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Sean Feeny: A Tribute



Sean Feeny, who died on 11 January 2024, was born on 8 November 1952 at Bromley in Kent. His father Max was a barrister engaged mainly on crime prosecution and licensing work; his mother June (née Camplin) had a B. Comm. in Sociology from Birmingham University, where she and Max first met.

 

When Sean was one year old, the family moved to Birkenhead and here, over the next twelve years, six more children were born: four girls and two boys. By the time Miranda, the youngest member of the family, arrived, Sean was already in secondary school. After taking A-levels at Birkenhead Technical College, he did a one-year foundation course at Laird School of Art before going to Trent Polytechnic (as it then was) to study Fine Arts. In his final year, he was elected to the executive committee of the Students' Union, and after completing his BA degree served for the next twelve months as student liaison officer. His involvement in student politics led him to join the Communist Party of Great Britain (CPGB), of which he remained an active member until, following the collapse of communist regimes in Eastern Europe and the dissolution of the USSR, the party voted to disband in 1991.

 

In 1976, Sean began a postgraduate course in publishing at the University of Essex. Two years later, having obtained his MA, he got his brother Mark to drive him and his belongings all the way from Colchester to Glasgow, where he settled down and became an adoptive Glaswegian, joining the Partick branch of the party and standing as a Communist candidate in both local and regional council elections during the 1980s. He subsequently moved to the south side of the city and started working as a graphic designer for Hampden Advertising Ltd, but when the owner died of cancer at a young age, he agreed to take over as director in order to save the business and the jobs of its employees. For some years, the owner's widow was, in effect, a sleeping partner until Sean was able to buy her out. Under his management, Hampdenad became the go-to printer for the labour and trade union movement, and in the early 2000s, moved to new premises at 70, Stanley Street, which had previously been the headquarters of the Scottish Socialist Party.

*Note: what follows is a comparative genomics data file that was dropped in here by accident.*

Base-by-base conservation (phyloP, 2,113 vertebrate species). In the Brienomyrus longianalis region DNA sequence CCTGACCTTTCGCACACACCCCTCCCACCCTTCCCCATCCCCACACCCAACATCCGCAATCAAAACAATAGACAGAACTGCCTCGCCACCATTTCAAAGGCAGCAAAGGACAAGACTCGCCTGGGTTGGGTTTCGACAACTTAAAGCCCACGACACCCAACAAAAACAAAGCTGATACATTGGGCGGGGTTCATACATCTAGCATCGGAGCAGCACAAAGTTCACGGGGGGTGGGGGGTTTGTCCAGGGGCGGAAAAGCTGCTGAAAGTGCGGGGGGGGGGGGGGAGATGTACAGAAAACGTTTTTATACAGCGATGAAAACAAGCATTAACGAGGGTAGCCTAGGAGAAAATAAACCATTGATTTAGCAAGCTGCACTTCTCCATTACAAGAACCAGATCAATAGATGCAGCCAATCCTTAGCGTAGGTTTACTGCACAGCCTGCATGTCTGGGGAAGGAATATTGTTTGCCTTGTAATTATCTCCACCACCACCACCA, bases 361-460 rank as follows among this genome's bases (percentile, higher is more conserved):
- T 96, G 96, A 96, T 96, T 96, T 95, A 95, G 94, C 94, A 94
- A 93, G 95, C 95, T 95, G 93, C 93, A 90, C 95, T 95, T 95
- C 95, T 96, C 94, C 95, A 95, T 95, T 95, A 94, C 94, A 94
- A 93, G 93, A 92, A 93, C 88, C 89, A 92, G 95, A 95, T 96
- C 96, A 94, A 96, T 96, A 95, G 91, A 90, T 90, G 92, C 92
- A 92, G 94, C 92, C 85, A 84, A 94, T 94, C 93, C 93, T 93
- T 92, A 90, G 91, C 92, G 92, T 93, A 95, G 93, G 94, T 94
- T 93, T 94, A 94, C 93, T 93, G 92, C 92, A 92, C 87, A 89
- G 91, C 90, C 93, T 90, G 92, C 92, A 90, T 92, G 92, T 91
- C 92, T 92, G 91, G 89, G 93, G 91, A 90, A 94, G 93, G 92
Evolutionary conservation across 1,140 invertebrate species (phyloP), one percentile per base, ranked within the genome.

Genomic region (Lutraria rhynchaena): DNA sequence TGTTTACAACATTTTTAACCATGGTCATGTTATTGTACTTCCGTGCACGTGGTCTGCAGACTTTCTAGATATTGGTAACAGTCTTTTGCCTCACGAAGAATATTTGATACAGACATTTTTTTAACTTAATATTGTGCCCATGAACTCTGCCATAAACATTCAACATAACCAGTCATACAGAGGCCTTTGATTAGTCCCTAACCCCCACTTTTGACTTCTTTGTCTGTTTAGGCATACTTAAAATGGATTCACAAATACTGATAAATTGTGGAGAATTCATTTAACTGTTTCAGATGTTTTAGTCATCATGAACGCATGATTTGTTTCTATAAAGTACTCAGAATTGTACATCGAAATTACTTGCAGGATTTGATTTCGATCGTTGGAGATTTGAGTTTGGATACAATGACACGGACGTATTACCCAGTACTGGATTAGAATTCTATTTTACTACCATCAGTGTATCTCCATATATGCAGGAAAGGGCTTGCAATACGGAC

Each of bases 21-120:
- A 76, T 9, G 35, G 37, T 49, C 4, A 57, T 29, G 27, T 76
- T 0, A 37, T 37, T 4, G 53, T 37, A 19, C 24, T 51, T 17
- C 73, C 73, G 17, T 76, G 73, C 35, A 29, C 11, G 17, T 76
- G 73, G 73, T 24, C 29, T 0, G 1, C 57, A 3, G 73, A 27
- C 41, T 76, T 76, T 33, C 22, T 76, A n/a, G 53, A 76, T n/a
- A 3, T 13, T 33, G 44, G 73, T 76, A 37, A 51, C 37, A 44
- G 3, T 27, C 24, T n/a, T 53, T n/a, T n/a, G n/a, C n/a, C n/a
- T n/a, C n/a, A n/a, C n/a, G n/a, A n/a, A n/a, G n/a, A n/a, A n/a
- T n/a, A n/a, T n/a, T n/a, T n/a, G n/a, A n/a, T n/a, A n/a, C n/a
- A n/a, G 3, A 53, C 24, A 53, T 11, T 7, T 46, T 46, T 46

As an enthusiast for all things Italian, from the art of Piranesi and the Fiat Cinquecento to Gramsci's Prison Notebooks and the PCI (Partito Comunista Italiano), Sean became involved in the internecine conflict over the party's soul (and assets) between Eurocommunists and “Tankies” (traditional pro-Soviet Marxist-Leninists) that marked the party's final years. Accordingly, when the CPGB disbanded in 1991, he became a founding member of Democratic Left Scotland (DLS), the Scottish section of a UK-wide organisation that was neither a party nor a think-tank, but a network open to members of all parties and none.

 

The decision to adopt this loose organisational form signified a repudiation of 'class politics', whether in its 'Labourist' or Leninist mould. The positive mission of Democratic Left was to salvage whatever was worth preserving from the wreckage of twentieth-century socialism and to work for a coalescence of the socialist, feminist and green traditions of political thought and action. This was a project that had already made headway over the previous twenty years and might, it was hoped, eventually engender a new political formation. When DLS became independent of its UK parent-body in 1999 following the re-establishment of the Scottish Parliament, it re-affirmed these general principles.